Thousands of sockeye transported to lake now spawning while the Yakama Nation monitorsredds and spawning locations
Cle Elum, Wash. – Adult sockeye transported from Priest Rapids dam in July are spawning above Lake Cle Elum. Sockeye change from ocean rearing colors of blue back to a bright green head and red body when they are spawning. The vibrant color of the sockeye and large number has biologists enthusiastic to share the success of the innovative program. The Yakama Nation is in its fourth year of reintroduction work that includes transporting sockeye into the lake, monitoring populations, spawning surveys, and developing strategies to maintain the Yakima Basin stock. The number that spawns has increased each year as the tribe negotiated an agreement to take up to three percent of overall run size.
Yakama tribal elders describe the value of sockeye to the people as a winter sustenance food to carry people until new spring food arrives. Sockeye also had a high trade value. Tribal members prize the sockeye for its rich flavor. “We hope to one day have a sockeye season in the Yakima Basin,” said Virgil Lewis of the Yakama Nation Tribal Council.
Sockeye feasibility studies concluded that with passage modifications sockeye reintroduction could occur. Once temporary passage was installed, the Yakama Nation and Bureau of Reclamation conducted additional studies. Yakama Nation negotiated an agreement with Washington Department of Fish and Wildlife based on Columbia River run size to transport adult sockeye from Priest Rapids Dam to Lake Cle Elum. “This is the only reintroduction model like this in the nation” said Dr. Dave Fast, Research Manager with the Yakama Nation Fisheries. “Our approach includes introduction of two Upper Columbia sockeye populations with different genetic and environmental backgrounds to offer the greatest opportunity for success in the Yakima River Basin.” The two stocks of sockeye that are in the Yakima Basin are the Okanagan River and the Wenatchee Lake.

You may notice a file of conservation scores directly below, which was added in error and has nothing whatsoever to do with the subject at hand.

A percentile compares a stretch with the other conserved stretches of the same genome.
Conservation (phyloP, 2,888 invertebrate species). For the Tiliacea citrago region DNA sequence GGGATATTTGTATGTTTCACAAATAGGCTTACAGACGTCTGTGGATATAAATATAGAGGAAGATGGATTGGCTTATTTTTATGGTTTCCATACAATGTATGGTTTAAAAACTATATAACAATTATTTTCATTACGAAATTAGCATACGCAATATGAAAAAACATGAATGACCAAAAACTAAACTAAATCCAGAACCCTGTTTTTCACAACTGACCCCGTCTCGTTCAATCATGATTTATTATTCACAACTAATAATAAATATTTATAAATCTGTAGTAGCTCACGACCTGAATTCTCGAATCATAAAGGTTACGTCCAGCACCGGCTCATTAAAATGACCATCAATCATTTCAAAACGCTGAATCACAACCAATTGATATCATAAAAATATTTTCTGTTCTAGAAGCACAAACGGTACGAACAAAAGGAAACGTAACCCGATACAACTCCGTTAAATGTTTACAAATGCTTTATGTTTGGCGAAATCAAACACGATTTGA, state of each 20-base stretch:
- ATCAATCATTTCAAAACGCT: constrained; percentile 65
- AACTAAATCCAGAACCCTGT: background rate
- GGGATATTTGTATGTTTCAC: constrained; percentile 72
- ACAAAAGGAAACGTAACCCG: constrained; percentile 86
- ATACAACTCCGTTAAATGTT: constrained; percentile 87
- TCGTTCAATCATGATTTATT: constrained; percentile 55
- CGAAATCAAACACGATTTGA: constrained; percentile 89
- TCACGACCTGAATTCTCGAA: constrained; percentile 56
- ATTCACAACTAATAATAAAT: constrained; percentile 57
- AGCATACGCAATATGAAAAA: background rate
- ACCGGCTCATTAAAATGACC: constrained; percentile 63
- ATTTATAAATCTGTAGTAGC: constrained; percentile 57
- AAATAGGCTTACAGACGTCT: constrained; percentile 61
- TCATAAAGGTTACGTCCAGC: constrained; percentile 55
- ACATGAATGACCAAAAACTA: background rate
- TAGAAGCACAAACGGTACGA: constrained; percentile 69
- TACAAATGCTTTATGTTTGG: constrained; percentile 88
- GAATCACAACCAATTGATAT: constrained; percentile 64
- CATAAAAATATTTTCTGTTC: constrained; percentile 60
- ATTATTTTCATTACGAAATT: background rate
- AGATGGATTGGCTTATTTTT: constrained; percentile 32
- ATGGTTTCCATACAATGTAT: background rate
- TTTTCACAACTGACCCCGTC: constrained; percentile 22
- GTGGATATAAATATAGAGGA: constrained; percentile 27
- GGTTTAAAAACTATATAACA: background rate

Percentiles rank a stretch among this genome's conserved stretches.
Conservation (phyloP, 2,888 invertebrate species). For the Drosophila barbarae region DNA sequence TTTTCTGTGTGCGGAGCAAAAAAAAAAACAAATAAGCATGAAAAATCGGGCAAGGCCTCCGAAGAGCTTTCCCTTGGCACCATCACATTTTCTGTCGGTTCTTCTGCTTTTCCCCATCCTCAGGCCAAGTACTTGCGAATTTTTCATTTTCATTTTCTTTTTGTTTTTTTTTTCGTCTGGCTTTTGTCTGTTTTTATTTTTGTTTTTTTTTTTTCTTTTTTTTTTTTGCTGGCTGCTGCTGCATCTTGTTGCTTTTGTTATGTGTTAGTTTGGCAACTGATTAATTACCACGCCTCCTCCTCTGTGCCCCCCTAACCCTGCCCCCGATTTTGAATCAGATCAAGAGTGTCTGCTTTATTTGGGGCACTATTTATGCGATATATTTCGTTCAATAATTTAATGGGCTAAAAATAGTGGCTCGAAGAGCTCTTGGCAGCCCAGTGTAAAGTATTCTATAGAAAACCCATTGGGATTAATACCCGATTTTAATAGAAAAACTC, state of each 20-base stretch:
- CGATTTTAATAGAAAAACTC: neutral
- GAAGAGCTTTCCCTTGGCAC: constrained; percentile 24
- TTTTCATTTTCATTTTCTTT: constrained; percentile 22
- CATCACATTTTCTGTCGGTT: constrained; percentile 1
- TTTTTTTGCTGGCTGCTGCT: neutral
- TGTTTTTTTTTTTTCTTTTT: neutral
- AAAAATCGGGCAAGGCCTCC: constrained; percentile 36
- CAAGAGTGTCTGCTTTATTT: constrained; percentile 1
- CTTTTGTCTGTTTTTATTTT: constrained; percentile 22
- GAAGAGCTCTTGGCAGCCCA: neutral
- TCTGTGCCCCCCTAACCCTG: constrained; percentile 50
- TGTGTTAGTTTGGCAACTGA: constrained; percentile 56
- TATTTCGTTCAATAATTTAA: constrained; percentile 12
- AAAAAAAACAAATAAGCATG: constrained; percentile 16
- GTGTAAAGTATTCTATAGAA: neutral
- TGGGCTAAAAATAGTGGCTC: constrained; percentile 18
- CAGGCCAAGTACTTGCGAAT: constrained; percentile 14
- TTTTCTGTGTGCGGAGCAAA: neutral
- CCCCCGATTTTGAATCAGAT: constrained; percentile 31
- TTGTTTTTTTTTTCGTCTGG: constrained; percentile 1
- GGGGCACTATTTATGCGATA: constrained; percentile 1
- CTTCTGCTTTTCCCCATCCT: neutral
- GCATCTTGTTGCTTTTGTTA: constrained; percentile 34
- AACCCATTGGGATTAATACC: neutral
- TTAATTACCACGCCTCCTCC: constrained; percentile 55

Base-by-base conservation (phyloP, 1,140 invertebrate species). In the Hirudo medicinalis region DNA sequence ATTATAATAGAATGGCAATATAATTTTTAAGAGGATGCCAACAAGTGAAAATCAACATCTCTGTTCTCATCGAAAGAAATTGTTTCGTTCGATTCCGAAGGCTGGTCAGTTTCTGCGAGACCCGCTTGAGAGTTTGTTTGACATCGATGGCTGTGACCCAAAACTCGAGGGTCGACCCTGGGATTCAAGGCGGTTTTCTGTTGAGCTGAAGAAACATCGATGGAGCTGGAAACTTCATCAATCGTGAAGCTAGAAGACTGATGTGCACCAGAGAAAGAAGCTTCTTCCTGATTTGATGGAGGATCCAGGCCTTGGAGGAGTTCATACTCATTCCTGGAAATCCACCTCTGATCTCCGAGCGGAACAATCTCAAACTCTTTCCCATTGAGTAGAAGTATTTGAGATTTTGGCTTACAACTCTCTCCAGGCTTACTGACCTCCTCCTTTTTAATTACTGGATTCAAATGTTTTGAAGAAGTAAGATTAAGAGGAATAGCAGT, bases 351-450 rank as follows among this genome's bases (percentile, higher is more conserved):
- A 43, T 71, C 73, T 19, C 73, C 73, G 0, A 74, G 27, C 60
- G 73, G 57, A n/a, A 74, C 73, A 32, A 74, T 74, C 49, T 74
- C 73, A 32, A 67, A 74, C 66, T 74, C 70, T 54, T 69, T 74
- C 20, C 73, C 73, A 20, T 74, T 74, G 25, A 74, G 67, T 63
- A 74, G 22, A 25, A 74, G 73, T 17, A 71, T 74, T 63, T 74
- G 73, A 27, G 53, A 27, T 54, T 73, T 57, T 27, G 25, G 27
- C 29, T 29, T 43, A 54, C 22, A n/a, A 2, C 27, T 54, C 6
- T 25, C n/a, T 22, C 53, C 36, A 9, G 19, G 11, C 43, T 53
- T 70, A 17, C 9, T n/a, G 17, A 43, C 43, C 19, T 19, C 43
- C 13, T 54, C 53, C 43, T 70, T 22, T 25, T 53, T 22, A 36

“The Wenatchee River is different than the Yakima, but the lake is similar” describes Brian Saluskin, Fish Passage Biologist with the Yakama Nation Fisheries. “The Okanogan River is a low river for irrigation, much like the Yakima River.”
“The two stocks are transported the Lake Cle Elum in in July, sort themselves out and in the fall
come up from the Lake to the rivers to spawn,” said Saluskin. “In general, the sockeye come in
waves and then spread out.”
The sockeye from the Wenatchee stock will spawn from September to October, while the sockeye from the Okanogan stock will spawn from October to November.
Yakama Nation Fisheries is tracking and observing spawning activity. This work includes GPS sockeye redds and spawning locations. Wildlife activity associated with sockeye reintroduction is also being conducted by the tribe’s biologists.
Historically, 200,000 sockeye would annually return to four lakes in the Yakima Basin, Bumping, Keechelus, Kachess and Cle Elum. Returning the sockeye to sufficient numbers to allow an eventual harvest in the Yakima Basin requires ongoing studies and partnerships to obtain permanent passage. The Yakama Nation continues to work with the Bureau of Reclamation, Washington Department of Fish and Wildlife, NOAA, USF&WS,Yakima and Kittitas Counties, irrigation districts, conservation groups and other partners to obtain permanent fish passage facilities.
Emily Washines 509-865-5121 ext.6315 firstname.lastname@example.org
Brian Saluskin, Fish Passage Biologist 509-945-6701